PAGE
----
The son of former OSU legend Cris Carter has been battling academic issues from the time he arrived last fall. He missed the Rose Bowl this past January after he was ruled academically ineligible following fall quarter at Ohio State.
After catching 13 passes for 176 yards and one touchdown as a freshman during the regular season, the Fort Lauderdale product was forced to watch from home as his teammates dismantled Oregon 26-17 in Pasadena.
Carter remained separated from the team during winter workouts, but was expected to return to the football field for spring practice in April. Instead, the Buckeyes broke for camp with Carter, and linebacker Jonathan Newsome, nowhere to be found.
“I’m not sure that he’ll be back practicing football this spring,” OSU Head Coach Jim Tressel said after the first practice.
“He’s back here (at Ohio State) this spring, but I’m not certain that he’ll be out here practicing football.”
Newsome returned to football in the spring after getting his academic affairs in order. Carter did not. He made an appearance at the annual Scarlet and Gray Spring Game in Ohio Stadium, but only as a spectator wearing a Toronto Blue Jays hat while sitting in the front row.
He could choose to return to Ohio State in June of 2011, assuming he can get his academic issues corrected in the next year. Wherever the St. Thomas Aquinas product ends up, he will have three years of eligibility remaining, but if that image of Carter in the Blue Jays hat is his lasting one at Ohio State then his career was even more tragic and brief than his fathers.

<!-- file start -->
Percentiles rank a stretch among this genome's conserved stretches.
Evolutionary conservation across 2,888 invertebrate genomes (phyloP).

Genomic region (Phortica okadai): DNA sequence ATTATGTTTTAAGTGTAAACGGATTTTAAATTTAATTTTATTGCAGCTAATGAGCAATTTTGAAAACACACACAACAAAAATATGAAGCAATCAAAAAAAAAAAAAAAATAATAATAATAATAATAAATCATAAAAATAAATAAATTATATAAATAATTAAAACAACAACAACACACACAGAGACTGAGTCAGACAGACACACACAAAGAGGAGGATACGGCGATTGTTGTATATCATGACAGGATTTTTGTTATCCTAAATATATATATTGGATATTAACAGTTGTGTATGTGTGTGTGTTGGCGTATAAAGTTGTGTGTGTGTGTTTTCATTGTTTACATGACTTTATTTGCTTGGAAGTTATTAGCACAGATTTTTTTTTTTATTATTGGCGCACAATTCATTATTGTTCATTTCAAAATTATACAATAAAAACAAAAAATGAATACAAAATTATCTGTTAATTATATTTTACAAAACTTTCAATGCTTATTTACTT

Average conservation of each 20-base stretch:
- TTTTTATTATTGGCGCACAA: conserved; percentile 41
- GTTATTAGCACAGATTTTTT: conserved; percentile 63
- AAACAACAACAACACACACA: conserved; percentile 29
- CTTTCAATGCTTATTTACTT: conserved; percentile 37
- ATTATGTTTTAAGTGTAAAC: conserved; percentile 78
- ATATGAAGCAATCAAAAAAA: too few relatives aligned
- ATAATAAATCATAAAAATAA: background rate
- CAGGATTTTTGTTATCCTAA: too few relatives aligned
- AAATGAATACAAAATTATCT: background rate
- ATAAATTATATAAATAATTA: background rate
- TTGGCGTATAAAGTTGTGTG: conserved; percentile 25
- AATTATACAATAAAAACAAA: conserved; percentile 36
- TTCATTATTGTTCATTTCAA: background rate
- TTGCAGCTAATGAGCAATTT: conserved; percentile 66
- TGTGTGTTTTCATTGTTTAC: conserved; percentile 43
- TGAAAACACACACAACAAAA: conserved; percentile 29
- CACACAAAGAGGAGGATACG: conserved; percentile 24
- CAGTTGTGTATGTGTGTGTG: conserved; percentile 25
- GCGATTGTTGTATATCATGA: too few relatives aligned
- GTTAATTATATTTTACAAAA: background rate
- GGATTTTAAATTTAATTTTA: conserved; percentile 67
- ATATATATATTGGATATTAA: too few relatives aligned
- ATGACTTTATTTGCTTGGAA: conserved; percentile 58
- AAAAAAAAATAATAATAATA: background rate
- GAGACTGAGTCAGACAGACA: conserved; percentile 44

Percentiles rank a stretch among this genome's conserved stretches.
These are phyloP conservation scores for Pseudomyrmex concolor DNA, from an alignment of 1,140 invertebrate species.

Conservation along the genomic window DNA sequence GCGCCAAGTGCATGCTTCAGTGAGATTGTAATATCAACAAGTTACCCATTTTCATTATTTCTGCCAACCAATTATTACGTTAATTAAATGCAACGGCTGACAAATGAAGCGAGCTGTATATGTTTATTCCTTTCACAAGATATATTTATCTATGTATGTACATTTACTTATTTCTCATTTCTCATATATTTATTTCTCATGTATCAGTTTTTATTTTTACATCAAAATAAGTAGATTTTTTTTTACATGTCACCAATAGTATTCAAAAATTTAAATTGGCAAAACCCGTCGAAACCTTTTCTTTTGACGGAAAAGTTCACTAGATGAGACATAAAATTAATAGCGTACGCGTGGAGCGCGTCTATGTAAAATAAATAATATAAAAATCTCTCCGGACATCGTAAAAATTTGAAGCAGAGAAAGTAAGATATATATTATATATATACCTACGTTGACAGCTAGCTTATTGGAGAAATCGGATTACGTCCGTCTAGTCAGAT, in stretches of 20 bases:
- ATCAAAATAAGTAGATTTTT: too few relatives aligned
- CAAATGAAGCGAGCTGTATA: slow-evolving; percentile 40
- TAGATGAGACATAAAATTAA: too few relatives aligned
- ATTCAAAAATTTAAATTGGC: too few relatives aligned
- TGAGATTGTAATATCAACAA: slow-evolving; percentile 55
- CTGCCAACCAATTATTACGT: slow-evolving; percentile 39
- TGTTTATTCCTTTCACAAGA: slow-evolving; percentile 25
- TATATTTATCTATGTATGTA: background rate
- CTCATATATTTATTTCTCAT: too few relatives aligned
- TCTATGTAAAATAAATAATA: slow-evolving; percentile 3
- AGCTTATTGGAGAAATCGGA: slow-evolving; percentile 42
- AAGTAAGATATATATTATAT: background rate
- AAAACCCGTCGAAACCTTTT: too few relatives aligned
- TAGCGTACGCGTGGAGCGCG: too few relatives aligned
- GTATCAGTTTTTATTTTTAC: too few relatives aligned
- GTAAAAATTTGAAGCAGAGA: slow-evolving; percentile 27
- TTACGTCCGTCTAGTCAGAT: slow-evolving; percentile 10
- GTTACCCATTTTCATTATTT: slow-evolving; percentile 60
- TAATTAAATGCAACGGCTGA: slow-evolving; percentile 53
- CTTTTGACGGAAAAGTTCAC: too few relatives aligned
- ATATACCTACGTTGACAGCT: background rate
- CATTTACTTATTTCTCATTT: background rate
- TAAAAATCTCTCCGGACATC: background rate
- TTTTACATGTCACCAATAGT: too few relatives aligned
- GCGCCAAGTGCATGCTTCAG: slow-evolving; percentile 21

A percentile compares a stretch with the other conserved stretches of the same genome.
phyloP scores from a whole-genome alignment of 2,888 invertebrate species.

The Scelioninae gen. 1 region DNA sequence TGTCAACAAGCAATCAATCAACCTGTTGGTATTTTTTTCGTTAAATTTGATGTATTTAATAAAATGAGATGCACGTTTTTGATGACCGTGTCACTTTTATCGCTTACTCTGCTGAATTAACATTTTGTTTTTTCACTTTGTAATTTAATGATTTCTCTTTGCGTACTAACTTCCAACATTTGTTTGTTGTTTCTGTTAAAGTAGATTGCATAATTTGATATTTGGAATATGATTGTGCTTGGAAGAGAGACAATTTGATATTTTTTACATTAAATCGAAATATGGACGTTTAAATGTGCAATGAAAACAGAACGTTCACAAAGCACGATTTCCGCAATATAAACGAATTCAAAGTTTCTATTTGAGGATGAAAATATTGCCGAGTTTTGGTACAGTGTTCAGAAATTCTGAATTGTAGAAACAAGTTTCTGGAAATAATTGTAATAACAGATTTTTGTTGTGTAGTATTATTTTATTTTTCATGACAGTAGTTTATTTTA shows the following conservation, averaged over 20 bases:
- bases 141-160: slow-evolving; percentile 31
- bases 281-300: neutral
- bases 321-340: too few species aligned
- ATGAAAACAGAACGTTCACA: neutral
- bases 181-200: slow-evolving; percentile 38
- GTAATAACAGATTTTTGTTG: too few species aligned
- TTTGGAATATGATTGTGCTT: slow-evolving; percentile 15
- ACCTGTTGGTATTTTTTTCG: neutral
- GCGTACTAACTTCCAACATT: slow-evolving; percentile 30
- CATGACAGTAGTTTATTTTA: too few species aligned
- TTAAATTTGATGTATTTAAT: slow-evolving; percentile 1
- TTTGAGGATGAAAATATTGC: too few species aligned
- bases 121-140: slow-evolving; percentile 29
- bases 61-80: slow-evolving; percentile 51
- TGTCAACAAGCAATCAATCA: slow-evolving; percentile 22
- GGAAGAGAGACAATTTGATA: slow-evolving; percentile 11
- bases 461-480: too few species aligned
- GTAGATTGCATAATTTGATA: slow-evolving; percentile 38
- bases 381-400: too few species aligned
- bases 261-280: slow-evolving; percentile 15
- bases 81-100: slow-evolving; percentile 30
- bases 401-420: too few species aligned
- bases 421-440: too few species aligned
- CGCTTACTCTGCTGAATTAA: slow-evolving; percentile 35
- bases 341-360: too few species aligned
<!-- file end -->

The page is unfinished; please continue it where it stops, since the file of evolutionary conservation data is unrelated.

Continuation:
The second-leading pass catcher in school history (168) behind only David Boston (191), Cris Carter was also the first player in Ohio State history to reach 1,000 receiving yards in a season when he grabbed a then school-record 69 passes for 1,127 yards as a junior in 1986. Those incredible numbers followed up his 58-catch, 950-yard sophomore season at Ohio State, but Carter would never see his senior season in Columbus.
Just before the year, it was discovered that Carter had secretly signed with sports agent Norby Walters, and was thus ruled ineligible for his senior year. Carter was forced to go the supplemental draft route, where he was selected by the Philadelphia Eagles in the fourth round. Without him, the Buckeyes went 6-4-1 in 1987, and coach Earle Bruce was fired at the end of the season.
The 2010 Buckeyes should be in much better shape without Duron than the ’87 team was without Cris, but the younger Carter was expected to assume the role of No. 3 receiver behind veterans DeVier Posey and Dane Sanzenbacher.
Without Carter in the spring, the Buckeyes turned to senior Taurian Washington to assume the third receiver role, one that he lost last fall after starting the season-opener against Navy. Once again he rewarded them with a fine performance in the spring game, grabbing a pair of long touchdowns, including the game-winner in the final minute.
“I knew it was going to happen because T-Wash is a spring game legend around here,” Sanzenbacher said during the spring.
“There was no denying that he was going to get into the end zone.”
Competing with Washington for that spot this fall will be redshirt freshman Chris Fields and senior Grant Schwartz along with incoming 6-foot-6 freshman Tyrone Williams.